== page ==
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A Turkish shipowner has found that ordering vessels at domestic shipyards has some clear advantages.

The symbiosis between Turkish owners and Turkish yards breeds a different type of animal from many other countries. The Bayraktar Shipping Group of Istanbul is one of these.

The name Bayraktar literally translates as "flag carrier" and it could well be maintained that the group has indeed carried the flag for Turkish yards.

Its latest project, which was revealed a couple of months ago, will see it build the first supramax bulkers to come out of a Turkish yard. Currently, it has two 1,300-teu containerships under construction and is committed to building three of 1,700 teu. All the orders have been awarded to Tuzla-based Cicek Shipyard.

The group's fleet currentlystands at 11 units five general cargoships built between 1979 and 1992 and six multipurpose (MPP) containerships, built between 1999 and 2005. The fleet is entirely Turkish-built.

Last year, for the first time in its 60-year-plus history, Bayraktar planned to order ships abroad. Together with fellow Turkish owner Ince Denizcilik, Bayraktar went to Cosco Zhoushan to book the supramax bulkers.

Group fleet manager Erhan Bayraktar says that although the companies had a deal, it failed to gain approval from the yard's board. Outsiders have suggested that Cosco itself nixed the orders because it wanted to keep the capacity for its own newbuilding programme.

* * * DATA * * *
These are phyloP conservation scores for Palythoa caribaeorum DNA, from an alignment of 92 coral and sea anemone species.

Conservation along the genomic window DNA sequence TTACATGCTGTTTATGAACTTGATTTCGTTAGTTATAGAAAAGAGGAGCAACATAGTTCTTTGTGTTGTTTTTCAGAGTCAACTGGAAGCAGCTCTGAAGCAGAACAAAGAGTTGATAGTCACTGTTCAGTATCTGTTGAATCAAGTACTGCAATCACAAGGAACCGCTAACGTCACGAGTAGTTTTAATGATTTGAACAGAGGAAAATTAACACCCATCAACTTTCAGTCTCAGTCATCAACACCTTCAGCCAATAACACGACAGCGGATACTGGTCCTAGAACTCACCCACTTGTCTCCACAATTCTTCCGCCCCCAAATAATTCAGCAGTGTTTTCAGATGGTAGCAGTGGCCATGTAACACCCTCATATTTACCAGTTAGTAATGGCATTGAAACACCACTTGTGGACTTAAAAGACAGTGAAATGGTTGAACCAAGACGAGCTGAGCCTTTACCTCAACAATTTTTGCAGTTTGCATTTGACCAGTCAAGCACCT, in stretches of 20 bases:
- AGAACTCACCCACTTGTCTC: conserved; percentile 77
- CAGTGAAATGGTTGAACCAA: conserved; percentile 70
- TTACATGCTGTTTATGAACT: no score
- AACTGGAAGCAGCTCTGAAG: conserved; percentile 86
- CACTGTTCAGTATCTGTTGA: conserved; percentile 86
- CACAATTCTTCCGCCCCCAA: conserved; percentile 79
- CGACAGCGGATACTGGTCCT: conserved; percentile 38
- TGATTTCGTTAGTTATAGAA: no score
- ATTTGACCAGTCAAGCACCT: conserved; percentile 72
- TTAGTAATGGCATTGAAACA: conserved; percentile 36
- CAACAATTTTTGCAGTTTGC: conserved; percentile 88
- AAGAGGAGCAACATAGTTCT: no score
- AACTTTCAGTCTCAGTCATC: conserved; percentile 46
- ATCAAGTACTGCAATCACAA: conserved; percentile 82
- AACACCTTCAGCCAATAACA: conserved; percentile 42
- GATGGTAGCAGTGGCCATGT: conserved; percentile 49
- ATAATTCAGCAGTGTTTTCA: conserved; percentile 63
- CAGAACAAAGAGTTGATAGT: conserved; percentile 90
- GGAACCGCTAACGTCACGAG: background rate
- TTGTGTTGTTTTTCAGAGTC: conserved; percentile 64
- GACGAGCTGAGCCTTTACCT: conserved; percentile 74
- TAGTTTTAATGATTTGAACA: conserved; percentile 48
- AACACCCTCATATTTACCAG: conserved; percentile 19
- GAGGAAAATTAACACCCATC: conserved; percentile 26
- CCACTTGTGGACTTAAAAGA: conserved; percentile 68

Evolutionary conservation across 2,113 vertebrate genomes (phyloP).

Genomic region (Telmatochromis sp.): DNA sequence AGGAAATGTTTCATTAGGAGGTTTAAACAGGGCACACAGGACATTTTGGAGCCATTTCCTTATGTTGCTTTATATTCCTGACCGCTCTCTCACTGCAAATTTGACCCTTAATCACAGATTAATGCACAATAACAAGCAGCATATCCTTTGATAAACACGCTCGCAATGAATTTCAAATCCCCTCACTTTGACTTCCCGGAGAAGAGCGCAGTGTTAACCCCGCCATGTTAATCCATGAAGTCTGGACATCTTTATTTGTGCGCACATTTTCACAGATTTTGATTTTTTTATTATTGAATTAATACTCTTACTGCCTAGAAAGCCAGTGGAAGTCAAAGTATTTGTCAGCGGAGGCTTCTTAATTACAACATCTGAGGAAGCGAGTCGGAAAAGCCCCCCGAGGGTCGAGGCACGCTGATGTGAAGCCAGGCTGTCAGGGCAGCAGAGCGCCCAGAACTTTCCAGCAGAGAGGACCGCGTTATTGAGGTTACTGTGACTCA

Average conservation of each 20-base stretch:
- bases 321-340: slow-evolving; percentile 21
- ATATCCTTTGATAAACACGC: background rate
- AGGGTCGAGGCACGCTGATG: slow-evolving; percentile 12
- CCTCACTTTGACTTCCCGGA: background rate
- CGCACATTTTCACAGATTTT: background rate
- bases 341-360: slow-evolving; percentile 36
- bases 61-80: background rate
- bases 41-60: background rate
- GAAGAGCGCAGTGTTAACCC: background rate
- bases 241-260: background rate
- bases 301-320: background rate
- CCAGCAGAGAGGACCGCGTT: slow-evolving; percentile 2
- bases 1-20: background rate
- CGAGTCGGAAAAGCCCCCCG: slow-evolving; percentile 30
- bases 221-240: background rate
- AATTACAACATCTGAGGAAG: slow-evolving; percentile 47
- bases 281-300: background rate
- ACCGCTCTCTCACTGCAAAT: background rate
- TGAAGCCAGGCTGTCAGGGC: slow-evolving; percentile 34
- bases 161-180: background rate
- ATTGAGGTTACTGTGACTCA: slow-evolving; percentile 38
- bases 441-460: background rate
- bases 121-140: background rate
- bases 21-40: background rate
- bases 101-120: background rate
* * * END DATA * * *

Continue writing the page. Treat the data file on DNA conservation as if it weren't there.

A return to the drawing board saw Bayraktar take the decision to build in Turkey.

Three 58,000-dwt bulkers have been firmly booked, two for delivery in 2009 and the third due out of the yard in 2010. Three optional units also are being mooted.

Erhan Bayraktar believes Cicek is among Turkey's top yards and is investing in technology and know-how.

"We are supporting the yard and they are giving us priorities. I think we are going to keep on supporting the yard quite a long time," he said.

Indeed, there seems to be something of a mutual admiration between Bayraktar and Cicek. Yard manager Berke Cicek is equally complimentary about the shipping group's activities.

But neither the yard nor Bayraktar will reveal the price of the bulkers. In fact, Erhan Bayraktar says it is impossible to do so, since the shipping group is purchasing most of the equipment and Cicek is providing the manpower.

Bayraktar started its newbuilding foray in 1998 but, up to 2005, the group was also doing more than just buying the equipment. "We were also organising the piping, the painting, the insulation you name it. The yards were only doing the steelwork and some outfitting," he said.

As a shipping group, Bayraktar controlled 400 to 500 people to build its ships but today, he says, things are improving and yards are offering more of a package.

The average shipowner with a newbuilding orderbook does not have these concerns. The three optional supramaxes at Cicek are dependent on Bayraktar being able to secure three more main engines. It has already contracted to buy main engines for the two 1,300-teu boxships and the first three supramaxes.